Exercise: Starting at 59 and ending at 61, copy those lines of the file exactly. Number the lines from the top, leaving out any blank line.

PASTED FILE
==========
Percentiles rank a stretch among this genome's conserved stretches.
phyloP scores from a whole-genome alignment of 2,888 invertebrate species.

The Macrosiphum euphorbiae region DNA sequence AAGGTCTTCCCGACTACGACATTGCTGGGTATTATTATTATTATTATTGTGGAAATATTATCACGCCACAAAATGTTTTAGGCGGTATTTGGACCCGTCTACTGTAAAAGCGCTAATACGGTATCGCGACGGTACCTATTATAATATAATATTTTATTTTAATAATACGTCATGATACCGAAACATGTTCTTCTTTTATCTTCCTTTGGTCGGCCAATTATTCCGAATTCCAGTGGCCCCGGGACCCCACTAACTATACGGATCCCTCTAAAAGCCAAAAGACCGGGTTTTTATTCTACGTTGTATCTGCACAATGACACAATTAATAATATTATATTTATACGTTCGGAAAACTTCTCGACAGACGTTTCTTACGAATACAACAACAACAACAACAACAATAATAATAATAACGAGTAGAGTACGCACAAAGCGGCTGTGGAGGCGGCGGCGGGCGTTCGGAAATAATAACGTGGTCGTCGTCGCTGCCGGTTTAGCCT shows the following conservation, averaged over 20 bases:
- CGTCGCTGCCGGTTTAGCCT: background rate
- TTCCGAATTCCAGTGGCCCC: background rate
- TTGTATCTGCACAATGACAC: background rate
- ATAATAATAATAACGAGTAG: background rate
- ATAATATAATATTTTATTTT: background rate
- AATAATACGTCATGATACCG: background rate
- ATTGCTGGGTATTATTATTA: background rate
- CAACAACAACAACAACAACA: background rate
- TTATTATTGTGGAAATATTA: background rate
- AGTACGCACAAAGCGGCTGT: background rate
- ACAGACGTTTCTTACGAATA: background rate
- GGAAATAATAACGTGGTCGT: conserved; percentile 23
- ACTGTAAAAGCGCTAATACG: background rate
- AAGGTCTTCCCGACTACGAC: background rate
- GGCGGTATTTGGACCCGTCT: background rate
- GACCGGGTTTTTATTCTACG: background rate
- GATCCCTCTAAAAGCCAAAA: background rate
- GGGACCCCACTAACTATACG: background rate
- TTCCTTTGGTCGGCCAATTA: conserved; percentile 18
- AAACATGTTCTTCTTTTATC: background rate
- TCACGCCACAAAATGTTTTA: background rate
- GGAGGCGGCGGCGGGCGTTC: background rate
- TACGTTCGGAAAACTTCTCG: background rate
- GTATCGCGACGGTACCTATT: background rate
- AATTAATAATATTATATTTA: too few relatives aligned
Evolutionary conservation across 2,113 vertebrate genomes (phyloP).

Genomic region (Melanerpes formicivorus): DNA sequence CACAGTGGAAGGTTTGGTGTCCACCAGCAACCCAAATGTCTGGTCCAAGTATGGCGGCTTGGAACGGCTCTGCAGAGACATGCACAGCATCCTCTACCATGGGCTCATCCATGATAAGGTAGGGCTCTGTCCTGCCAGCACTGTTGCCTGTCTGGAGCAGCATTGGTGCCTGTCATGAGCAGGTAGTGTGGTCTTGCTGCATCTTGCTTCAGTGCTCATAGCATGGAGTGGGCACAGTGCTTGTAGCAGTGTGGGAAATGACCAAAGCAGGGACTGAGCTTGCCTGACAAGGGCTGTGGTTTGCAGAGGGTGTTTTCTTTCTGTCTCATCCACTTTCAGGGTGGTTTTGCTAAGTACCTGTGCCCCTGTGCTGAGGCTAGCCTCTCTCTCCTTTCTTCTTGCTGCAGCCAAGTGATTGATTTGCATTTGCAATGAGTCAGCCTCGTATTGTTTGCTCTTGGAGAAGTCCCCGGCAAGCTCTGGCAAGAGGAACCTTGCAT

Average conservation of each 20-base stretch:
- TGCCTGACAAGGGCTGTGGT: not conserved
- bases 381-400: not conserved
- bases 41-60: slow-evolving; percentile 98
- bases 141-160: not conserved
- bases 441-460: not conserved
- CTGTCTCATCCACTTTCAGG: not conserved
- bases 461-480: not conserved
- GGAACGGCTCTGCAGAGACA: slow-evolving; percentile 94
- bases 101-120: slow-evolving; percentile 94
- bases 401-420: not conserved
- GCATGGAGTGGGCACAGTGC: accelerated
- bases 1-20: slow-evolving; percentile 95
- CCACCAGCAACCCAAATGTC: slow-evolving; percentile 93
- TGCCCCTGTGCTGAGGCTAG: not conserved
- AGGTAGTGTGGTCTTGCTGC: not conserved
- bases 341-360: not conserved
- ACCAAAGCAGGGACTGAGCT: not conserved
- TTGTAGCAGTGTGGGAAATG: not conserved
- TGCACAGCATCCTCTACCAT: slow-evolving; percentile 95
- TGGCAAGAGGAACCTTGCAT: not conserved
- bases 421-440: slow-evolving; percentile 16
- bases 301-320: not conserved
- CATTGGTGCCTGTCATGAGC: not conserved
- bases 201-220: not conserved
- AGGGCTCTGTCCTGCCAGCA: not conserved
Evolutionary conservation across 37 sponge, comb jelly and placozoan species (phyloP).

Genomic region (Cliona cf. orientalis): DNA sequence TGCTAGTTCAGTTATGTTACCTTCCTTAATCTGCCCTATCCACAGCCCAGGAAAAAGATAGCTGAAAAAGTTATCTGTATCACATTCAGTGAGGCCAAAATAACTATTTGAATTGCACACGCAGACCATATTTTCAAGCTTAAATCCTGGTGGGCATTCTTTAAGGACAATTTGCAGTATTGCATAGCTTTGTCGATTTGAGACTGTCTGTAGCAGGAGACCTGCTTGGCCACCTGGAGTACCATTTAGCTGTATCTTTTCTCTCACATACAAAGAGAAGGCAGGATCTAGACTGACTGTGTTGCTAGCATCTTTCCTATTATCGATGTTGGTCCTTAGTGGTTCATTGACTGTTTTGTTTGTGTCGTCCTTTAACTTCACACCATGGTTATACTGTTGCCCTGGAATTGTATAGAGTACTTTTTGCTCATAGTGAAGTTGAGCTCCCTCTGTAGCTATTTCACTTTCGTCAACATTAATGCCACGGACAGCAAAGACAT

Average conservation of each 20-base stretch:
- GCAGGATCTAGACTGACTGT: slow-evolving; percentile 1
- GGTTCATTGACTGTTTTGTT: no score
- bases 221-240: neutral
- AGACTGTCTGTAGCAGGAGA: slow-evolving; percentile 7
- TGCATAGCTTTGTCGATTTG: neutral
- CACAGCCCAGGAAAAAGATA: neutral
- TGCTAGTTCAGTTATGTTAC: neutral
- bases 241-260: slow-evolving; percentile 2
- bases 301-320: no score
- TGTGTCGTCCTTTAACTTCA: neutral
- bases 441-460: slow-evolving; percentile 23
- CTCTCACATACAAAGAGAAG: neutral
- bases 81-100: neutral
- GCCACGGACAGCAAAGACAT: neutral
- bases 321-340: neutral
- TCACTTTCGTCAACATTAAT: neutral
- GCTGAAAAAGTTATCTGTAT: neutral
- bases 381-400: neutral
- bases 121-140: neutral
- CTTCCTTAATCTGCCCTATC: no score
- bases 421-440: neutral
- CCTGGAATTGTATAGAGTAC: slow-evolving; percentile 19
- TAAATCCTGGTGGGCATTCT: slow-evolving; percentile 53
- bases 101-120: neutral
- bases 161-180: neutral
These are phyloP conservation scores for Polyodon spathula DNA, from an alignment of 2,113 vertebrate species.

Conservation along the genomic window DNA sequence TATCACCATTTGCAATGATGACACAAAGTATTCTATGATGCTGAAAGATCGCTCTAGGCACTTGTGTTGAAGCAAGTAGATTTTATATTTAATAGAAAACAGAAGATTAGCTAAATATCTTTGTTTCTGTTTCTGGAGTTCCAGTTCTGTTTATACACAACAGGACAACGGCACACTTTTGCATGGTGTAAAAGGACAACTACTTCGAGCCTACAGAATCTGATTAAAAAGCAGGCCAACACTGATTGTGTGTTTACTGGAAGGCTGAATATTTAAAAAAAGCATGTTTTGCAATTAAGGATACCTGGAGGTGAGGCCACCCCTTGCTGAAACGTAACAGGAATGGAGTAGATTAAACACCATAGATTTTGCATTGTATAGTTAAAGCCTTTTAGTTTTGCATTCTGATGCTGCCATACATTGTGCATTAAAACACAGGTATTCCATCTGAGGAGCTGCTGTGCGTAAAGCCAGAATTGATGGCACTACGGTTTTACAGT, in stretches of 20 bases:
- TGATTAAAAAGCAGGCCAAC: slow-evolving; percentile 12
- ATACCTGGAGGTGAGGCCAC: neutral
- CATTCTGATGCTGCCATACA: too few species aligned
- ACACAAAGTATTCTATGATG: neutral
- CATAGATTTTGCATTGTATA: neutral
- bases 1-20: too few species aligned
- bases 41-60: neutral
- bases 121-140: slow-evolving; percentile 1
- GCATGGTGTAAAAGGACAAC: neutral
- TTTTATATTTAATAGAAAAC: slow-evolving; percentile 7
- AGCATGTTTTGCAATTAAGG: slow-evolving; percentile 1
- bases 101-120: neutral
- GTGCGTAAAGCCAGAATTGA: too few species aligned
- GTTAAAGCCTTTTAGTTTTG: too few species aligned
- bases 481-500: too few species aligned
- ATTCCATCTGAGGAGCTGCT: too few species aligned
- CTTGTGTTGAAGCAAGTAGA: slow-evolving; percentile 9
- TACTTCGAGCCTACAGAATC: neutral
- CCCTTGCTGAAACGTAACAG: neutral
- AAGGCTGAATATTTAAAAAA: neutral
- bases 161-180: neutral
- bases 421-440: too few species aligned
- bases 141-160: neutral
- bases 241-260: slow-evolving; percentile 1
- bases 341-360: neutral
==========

Average conservation of each 20-base stretch:
- GCAGGATCTAGACTGACTGT: slow-evolving; percentile 1
- GGTTCATTGACTGTTTTGTT: no score